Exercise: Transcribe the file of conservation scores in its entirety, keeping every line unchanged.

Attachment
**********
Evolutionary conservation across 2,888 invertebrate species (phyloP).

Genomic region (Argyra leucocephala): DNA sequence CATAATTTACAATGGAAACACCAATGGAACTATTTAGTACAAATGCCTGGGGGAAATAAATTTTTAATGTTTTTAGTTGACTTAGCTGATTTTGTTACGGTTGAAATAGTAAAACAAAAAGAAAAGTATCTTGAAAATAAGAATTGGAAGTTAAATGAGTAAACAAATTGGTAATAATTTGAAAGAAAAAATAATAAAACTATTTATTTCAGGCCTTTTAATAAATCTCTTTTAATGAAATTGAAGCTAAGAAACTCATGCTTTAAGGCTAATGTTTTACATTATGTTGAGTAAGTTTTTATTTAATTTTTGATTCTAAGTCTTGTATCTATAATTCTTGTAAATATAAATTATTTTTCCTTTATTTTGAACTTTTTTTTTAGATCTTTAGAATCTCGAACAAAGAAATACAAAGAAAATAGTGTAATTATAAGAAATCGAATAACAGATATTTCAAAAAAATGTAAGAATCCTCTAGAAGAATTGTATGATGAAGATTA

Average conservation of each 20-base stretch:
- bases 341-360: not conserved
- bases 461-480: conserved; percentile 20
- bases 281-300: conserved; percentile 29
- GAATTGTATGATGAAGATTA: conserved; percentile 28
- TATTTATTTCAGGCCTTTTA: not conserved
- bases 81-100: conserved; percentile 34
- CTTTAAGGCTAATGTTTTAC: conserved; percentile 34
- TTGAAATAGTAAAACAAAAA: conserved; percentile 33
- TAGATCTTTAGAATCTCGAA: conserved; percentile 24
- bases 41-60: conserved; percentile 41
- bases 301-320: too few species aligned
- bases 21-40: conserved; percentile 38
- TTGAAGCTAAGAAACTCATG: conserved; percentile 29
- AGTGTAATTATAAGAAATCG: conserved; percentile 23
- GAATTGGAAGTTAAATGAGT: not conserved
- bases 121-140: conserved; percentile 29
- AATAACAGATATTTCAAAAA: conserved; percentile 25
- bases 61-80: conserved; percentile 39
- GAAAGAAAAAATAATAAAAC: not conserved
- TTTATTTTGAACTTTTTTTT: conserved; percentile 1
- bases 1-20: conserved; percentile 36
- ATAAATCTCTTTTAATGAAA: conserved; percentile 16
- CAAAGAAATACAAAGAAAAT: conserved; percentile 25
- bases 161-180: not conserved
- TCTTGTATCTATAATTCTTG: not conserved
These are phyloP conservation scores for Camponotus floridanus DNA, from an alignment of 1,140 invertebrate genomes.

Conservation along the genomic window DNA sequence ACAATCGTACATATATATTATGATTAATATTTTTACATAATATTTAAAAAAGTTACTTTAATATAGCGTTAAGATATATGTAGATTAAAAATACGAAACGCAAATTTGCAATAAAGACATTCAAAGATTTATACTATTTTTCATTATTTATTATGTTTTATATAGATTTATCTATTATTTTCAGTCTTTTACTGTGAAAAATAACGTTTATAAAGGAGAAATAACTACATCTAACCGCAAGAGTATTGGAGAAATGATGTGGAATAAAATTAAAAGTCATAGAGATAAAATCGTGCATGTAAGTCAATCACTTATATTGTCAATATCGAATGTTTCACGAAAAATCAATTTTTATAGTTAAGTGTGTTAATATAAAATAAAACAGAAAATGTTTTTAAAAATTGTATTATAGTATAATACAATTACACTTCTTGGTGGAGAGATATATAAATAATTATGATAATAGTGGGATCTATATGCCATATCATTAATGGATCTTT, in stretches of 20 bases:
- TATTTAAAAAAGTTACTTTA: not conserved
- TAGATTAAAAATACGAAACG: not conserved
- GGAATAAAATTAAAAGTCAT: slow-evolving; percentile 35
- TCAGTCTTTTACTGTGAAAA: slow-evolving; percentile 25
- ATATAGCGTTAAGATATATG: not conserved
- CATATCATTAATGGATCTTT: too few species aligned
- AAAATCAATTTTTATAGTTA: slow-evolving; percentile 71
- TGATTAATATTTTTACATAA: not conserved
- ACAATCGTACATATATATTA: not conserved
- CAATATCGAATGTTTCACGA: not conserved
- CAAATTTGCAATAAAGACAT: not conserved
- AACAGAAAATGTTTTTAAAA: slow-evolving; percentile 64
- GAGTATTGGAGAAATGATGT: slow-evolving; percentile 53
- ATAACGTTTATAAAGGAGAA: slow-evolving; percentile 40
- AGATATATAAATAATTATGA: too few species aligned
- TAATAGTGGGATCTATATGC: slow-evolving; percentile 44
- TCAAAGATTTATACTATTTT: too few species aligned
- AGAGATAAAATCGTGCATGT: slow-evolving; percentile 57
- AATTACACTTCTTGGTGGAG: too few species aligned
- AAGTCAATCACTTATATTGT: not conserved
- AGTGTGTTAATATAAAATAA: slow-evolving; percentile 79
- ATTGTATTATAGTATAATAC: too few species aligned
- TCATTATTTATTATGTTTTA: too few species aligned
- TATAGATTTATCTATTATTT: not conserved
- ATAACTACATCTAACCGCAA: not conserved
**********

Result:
Evolutionary conservation across 2,888 invertebrate species (phyloP).

Genomic region (Argyra leucocephala): DNA sequence CATAATTTACAATGGAAACACCAATGGAACTATTTAGTACAAATGCCTGGGGGAAATAAATTTTTAATGTTTTTAGTTGACTTAGCTGATTTTGTTACGGTTGAAATAGTAAAACAAAAAGAAAAGTATCTTGAAAATAAGAATTGGAAGTTAAATGAGTAAACAAATTGGTAATAATTTGAAAGAAAAAATAATAAAACTATTTATTTCAGGCCTTTTAATAAATCTCTTTTAATGAAATTGAAGCTAAGAAACTCATGCTTTAAGGCTAATGTTTTACATTATGTTGAGTAAGTTTTTATTTAATTTTTGATTCTAAGTCTTGTATCTATAATTCTTGTAAATATAAATTATTTTTCCTTTATTTTGAACTTTTTTTTTAGATCTTTAGAATCTCGAACAAAGAAATACAAAGAAAATAGTGTAATTATAAGAAATCGAATAACAGATATTTCAAAAAAATGTAAGAATCCTCTAGAAGAATTGTATGATGAAGATTA

Average conservation of each 20-base stretch:
- bases 341-360: not conserved
- bases 461-480: conserved; percentile 20
- bases 281-300: conserved; percentile 29
- GAATTGTATGATGAAGATTA: conserved; percentile 28
- TATTTATTTCAGGCCTTTTA: not conserved
- bases 81-100: conserved; percentile 34
- CTTTAAGGCTAATGTTTTAC: conserved; percentile 34
- TTGAAATAGTAAAACAAAAA: conserved; percentile 33
- TAGATCTTTAGAATCTCGAA: conserved; percentile 24
- bases 41-60: conserved; percentile 41
- bases 301-320: too few species aligned
- bases 21-40: conserved; percentile 38
- TTGAAGCTAAGAAACTCATG: conserved; percentile 29
- AGTGTAATTATAAGAAATCG: conserved; percentile 23
- GAATTGGAAGTTAAATGAGT: not conserved
- bases 121-140: conserved; percentile 29
- AATAACAGATATTTCAAAAA: conserved; percentile 25
- bases 61-80: conserved; percentile 39
- GAAAGAAAAAATAATAAAAC: not conserved
- TTTATTTTGAACTTTTTTTT: conserved; percentile 1
- bases 1-20: conserved; percentile 36
- ATAAATCTCTTTTAATGAAA: conserved; percentile 16
- CAAAGAAATACAAAGAAAAT: conserved; percentile 25
- bases 161-180: not conserved
- TCTTGTATCTATAATTCTTG: not conserved
These are phyloP conservation scores for Camponotus floridanus DNA, from an alignment of 1,140 invertebrate genomes.

Conservation along the genomic window DNA sequence ACAATCGTACATATATATTATGATTAATATTTTTACATAATATTTAAAAAAGTTACTTTAATATAGCGTTAAGATATATGTAGATTAAAAATACGAAACGCAAATTTGCAATAAAGACATTCAAAGATTTATACTATTTTTCATTATTTATTATGTTTTATATAGATTTATCTATTATTTTCAGTCTTTTACTGTGAAAAATAACGTTTATAAAGGAGAAATAACTACATCTAACCGCAAGAGTATTGGAGAAATGATGTGGAATAAAATTAAAAGTCATAGAGATAAAATCGTGCATGTAAGTCAATCACTTATATTGTCAATATCGAATGTTTCACGAAAAATCAATTTTTATAGTTAAGTGTGTTAATATAAAATAAAACAGAAAATGTTTTTAAAAATTGTATTATAGTATAATACAATTACACTTCTTGGTGGAGAGATATATAAATAATTATGATAATAGTGGGATCTATATGCCATATCATTAATGGATCTTT, in stretches of 20 bases:
- TATTTAAAAAAGTTACTTTA: not conserved
- TAGATTAAAAATACGAAACG: not conserved
- GGAATAAAATTAAAAGTCAT: slow-evolving; percentile 35
- TCAGTCTTTTACTGTGAAAA: slow-evolving; percentile 25
- ATATAGCGTTAAGATATATG: not conserved
- CATATCATTAATGGATCTTT: too few species aligned
- AAAATCAATTTTTATAGTTA: slow-evolving; percentile 71
- TGATTAATATTTTTACATAA: not conserved
- ACAATCGTACATATATATTA: not conserved
- CAATATCGAATGTTTCACGA: not conserved
- CAAATTTGCAATAAAGACAT: not conserved
- AACAGAAAATGTTTTTAAAA: slow-evolving; percentile 64
- GAGTATTGGAGAAATGATGT: slow-evolving; percentile 53
- ATAACGTTTATAAAGGAGAA: slow-evolving; percentile 40
- AGATATATAAATAATTATGA: too few species aligned
- TAATAGTGGGATCTATATGC: slow-evolving; percentile 44
- TCAAAGATTTATACTATTTT: too few species aligned
- AGAGATAAAATCGTGCATGT: slow-evolving; percentile 57
- AATTACACTTCTTGGTGGAG: too few species aligned
- AAGTCAATCACTTATATTGT: not conserved
- AGTGTGTTAATATAAAATAA: slow-evolving; percentile 79
- ATTGTATTATAGTATAATAC: too few species aligned
- TCATTATTTATTATGTTTTA: too few species aligned
- TATAGATTTATCTATTATTT: not conserved
- ATAACTACATCTAACCGCAA: not conserved